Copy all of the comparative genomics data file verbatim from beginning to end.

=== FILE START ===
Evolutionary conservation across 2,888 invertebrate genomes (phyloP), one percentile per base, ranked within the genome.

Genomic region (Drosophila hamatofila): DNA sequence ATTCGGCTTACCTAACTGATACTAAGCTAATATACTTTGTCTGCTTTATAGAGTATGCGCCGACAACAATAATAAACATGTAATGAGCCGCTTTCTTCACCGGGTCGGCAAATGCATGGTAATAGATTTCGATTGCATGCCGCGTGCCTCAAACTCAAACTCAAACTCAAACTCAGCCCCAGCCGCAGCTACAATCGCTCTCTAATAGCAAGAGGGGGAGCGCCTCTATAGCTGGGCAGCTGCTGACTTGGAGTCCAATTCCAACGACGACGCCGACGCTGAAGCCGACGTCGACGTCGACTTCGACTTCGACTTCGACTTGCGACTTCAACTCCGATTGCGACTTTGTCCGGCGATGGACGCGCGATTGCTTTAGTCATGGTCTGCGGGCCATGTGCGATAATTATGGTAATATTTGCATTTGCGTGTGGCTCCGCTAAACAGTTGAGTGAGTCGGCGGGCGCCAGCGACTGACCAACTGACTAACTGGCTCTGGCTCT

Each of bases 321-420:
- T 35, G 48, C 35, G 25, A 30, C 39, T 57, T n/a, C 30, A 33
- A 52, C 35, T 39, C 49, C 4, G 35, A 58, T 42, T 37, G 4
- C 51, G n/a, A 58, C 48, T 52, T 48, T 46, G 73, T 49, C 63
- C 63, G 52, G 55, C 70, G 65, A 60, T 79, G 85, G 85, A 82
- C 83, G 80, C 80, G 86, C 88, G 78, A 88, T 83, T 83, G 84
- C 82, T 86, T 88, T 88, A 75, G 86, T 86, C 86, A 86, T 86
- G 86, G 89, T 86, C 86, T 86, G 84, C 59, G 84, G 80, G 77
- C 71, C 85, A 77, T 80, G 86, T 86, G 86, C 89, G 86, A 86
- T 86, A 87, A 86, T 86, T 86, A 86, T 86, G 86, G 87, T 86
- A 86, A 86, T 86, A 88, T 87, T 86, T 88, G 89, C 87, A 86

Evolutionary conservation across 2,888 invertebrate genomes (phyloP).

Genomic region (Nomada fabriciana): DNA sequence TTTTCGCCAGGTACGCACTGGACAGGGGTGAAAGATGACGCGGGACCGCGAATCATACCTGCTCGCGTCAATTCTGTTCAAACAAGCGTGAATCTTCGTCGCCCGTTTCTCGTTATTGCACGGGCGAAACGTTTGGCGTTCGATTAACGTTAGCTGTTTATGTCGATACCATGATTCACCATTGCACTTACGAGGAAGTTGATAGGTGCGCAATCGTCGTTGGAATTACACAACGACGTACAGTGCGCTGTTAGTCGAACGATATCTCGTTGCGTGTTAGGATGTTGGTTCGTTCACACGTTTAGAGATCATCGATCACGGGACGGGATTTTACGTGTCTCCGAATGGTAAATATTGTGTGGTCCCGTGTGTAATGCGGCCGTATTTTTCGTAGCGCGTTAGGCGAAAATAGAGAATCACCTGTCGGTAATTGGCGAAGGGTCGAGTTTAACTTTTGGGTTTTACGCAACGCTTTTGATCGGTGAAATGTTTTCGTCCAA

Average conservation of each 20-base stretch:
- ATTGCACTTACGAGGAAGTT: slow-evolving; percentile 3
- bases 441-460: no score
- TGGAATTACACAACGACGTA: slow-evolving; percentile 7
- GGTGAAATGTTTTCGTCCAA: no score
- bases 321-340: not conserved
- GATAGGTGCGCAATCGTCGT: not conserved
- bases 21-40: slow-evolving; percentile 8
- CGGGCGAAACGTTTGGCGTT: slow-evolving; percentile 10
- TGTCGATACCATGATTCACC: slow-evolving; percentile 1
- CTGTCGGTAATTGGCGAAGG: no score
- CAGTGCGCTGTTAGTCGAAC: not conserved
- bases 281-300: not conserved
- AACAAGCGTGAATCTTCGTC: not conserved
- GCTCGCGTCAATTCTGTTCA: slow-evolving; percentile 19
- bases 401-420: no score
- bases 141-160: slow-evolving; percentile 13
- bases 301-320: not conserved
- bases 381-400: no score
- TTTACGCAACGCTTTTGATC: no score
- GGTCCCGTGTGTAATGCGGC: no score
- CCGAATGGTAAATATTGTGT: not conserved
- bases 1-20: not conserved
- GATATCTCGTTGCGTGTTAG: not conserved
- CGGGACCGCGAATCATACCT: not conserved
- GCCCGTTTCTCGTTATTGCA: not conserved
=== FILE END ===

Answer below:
Evolutionary conservation across 2,888 invertebrate genomes (phyloP), one percentile per base, ranked within the genome.

Genomic region (Drosophila hamatofila): DNA sequence ATTCGGCTTACCTAACTGATACTAAGCTAATATACTTTGTCTGCTTTATAGAGTATGCGCCGACAACAATAATAAACATGTAATGAGCCGCTTTCTTCACCGGGTCGGCAAATGCATGGTAATAGATTTCGATTGCATGCCGCGTGCCTCAAACTCAAACTCAAACTCAAACTCAGCCCCAGCCGCAGCTACAATCGCTCTCTAATAGCAAGAGGGGGAGCGCCTCTATAGCTGGGCAGCTGCTGACTTGGAGTCCAATTCCAACGACGACGCCGACGCTGAAGCCGACGTCGACGTCGACTTCGACTTCGACTTCGACTTGCGACTTCAACTCCGATTGCGACTTTGTCCGGCGATGGACGCGCGATTGCTTTAGTCATGGTCTGCGGGCCATGTGCGATAATTATGGTAATATTTGCATTTGCGTGTGGCTCCGCTAAACAGTTGAGTGAGTCGGCGGGCGCCAGCGACTGACCAACTGACTAACTGGCTCTGGCTCT

Each of bases 321-420:
- T 35, G 48, C 35, G 25, A 30, C 39, T 57, T n/a, C 30, A 33
- A 52, C 35, T 39, C 49, C 4, G 35, A 58, T 42, T 37, G 4
- C 51, G n/a, A 58, C 48, T 52, T 48, T 46, G 73, T 49, C 63
- C 63, G 52, G 55, C 70, G 65, A 60, T 79, G 85, G 85, A 82
- C 83, G 80, C 80, G 86, C 88, G 78, A 88, T 83, T 83, G 84
- C 82, T 86, T 88, T 88, A 75, G 86, T 86, C 86, A 86, T 86
- G 86, G 89, T 86, C 86, T 86, G 84, C 59, G 84, G 80, G 77
- C 71, C 85, A 77, T 80, G 86, T 86, G 86, C 89, G 86, A 86
- T 86, A 87, A 86, T 86, T 86, A 86, T 86, G 86, G 87, T 86
- A 86, A 86, T 86, A 88, T 87, T 86, T 88, G 89, C 87, A 86

Evolutionary conservation across 2,888 invertebrate genomes (phyloP).

Genomic region (Nomada fabriciana): DNA sequence TTTTCGCCAGGTACGCACTGGACAGGGGTGAAAGATGACGCGGGACCGCGAATCATACCTGCTCGCGTCAATTCTGTTCAAACAAGCGTGAATCTTCGTCGCCCGTTTCTCGTTATTGCACGGGCGAAACGTTTGGCGTTCGATTAACGTTAGCTGTTTATGTCGATACCATGATTCACCATTGCACTTACGAGGAAGTTGATAGGTGCGCAATCGTCGTTGGAATTACACAACGACGTACAGTGCGCTGTTAGTCGAACGATATCTCGTTGCGTGTTAGGATGTTGGTTCGTTCACACGTTTAGAGATCATCGATCACGGGACGGGATTTTACGTGTCTCCGAATGGTAAATATTGTGTGGTCCCGTGTGTAATGCGGCCGTATTTTTCGTAGCGCGTTAGGCGAAAATAGAGAATCACCTGTCGGTAATTGGCGAAGGGTCGAGTTTAACTTTTGGGTTTTACGCAACGCTTTTGATCGGTGAAATGTTTTCGTCCAA

Average conservation of each 20-base stretch:
- ATTGCACTTACGAGGAAGTT: slow-evolving; percentile 3
- bases 441-460: no score
- TGGAATTACACAACGACGTA: slow-evolving; percentile 7
- GGTGAAATGTTTTCGTCCAA: no score
- bases 321-340: not conserved
- GATAGGTGCGCAATCGTCGT: not conserved
- bases 21-40: slow-evolving; percentile 8
- CGGGCGAAACGTTTGGCGTT: slow-evolving; percentile 10
- TGTCGATACCATGATTCACC: slow-evolving; percentile 1
- CTGTCGGTAATTGGCGAAGG: no score
- CAGTGCGCTGTTAGTCGAAC: not conserved
- bases 281-300: not conserved
- AACAAGCGTGAATCTTCGTC: not conserved
- GCTCGCGTCAATTCTGTTCA: slow-evolving; percentile 19
- bases 401-420: no score
- bases 141-160: slow-evolving; percentile 13
- bases 301-320: not conserved
- bases 381-400: no score
- TTTACGCAACGCTTTTGATC: no score
- GGTCCCGTGTGTAATGCGGC: no score
- CCGAATGGTAAATATTGTGT: not conserved
- bases 1-20: not conserved
- GATATCTCGTTGCGTGTTAG: not conserved
- CGGGACCGCGAATCATACCT: not conserved
- GCCCGTTTCTCGTTATTGCA: not conserved